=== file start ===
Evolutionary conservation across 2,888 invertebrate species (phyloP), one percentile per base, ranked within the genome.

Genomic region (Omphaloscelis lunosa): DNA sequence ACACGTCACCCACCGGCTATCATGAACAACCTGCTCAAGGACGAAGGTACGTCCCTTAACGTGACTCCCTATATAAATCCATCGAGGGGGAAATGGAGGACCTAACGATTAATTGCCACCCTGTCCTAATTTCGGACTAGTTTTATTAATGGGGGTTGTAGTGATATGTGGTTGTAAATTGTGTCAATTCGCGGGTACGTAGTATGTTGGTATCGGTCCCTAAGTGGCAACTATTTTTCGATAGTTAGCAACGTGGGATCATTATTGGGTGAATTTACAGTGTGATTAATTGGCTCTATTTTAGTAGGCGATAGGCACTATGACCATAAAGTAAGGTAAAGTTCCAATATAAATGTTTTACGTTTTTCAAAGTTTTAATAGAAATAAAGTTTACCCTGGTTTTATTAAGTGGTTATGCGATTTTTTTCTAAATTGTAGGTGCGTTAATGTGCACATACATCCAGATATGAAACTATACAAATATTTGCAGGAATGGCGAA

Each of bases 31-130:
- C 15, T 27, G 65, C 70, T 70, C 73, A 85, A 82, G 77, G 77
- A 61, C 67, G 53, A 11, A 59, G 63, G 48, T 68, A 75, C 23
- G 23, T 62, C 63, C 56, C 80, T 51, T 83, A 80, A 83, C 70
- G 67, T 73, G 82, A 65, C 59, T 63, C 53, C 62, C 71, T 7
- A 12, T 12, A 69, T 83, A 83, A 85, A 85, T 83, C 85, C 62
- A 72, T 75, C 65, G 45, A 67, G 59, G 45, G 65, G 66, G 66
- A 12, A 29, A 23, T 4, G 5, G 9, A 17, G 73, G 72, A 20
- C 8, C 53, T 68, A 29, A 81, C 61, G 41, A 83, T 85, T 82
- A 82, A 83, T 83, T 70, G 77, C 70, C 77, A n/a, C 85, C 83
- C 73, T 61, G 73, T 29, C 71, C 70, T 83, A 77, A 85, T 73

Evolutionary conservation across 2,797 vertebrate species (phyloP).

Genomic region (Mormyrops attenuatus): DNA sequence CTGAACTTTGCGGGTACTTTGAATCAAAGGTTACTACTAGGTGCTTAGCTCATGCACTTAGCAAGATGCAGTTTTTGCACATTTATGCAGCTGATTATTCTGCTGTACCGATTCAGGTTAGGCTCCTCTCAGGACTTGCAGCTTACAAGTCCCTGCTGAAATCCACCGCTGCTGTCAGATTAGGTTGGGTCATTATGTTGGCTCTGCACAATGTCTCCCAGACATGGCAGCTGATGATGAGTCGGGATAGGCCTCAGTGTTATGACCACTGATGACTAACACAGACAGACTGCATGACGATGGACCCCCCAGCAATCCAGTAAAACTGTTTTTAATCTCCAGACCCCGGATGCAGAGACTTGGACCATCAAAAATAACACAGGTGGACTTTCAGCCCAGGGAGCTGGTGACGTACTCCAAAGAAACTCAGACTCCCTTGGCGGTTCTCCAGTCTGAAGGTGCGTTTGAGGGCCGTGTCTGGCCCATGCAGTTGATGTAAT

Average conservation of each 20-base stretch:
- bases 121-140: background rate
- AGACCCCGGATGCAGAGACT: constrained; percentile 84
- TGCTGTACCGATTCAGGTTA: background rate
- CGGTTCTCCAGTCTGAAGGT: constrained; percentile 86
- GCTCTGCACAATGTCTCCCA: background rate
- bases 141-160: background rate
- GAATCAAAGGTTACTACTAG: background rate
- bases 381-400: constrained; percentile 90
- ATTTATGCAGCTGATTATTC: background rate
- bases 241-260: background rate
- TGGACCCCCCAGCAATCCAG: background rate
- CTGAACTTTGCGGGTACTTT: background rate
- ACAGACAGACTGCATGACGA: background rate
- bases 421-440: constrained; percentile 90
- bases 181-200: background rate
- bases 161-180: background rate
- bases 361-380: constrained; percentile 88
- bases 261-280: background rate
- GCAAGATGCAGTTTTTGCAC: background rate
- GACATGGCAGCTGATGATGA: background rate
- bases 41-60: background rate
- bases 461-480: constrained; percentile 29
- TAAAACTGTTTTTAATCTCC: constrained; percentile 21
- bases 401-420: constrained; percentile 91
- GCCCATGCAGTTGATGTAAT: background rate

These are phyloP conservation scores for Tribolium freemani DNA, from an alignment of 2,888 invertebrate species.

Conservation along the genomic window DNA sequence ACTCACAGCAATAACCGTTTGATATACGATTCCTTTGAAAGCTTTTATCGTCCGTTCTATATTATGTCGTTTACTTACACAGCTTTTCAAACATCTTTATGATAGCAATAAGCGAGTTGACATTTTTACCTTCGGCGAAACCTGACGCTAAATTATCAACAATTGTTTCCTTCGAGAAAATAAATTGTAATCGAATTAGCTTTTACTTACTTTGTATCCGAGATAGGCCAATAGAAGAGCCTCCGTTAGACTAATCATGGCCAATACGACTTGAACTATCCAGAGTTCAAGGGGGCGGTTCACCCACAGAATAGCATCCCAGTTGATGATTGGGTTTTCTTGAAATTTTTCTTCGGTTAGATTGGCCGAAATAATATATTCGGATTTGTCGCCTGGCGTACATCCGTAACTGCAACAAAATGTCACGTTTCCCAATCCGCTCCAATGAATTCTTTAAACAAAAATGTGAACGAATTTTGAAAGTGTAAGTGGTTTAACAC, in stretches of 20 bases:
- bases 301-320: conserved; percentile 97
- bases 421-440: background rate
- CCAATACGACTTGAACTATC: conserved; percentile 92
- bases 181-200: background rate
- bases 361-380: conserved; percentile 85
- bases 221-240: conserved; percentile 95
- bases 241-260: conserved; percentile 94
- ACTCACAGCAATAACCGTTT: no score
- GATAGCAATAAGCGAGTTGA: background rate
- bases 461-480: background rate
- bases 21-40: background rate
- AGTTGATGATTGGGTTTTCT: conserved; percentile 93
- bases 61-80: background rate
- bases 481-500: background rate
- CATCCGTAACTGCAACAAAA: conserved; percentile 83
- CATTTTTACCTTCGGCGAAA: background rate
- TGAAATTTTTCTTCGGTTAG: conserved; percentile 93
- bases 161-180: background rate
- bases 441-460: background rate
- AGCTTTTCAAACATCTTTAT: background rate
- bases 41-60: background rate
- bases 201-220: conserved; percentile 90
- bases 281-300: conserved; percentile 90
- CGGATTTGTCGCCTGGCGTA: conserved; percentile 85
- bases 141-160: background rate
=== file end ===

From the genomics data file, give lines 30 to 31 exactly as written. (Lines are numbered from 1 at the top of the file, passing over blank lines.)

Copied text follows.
- bases 421-440: constrained; percentile 90
- bases 181-200: background rate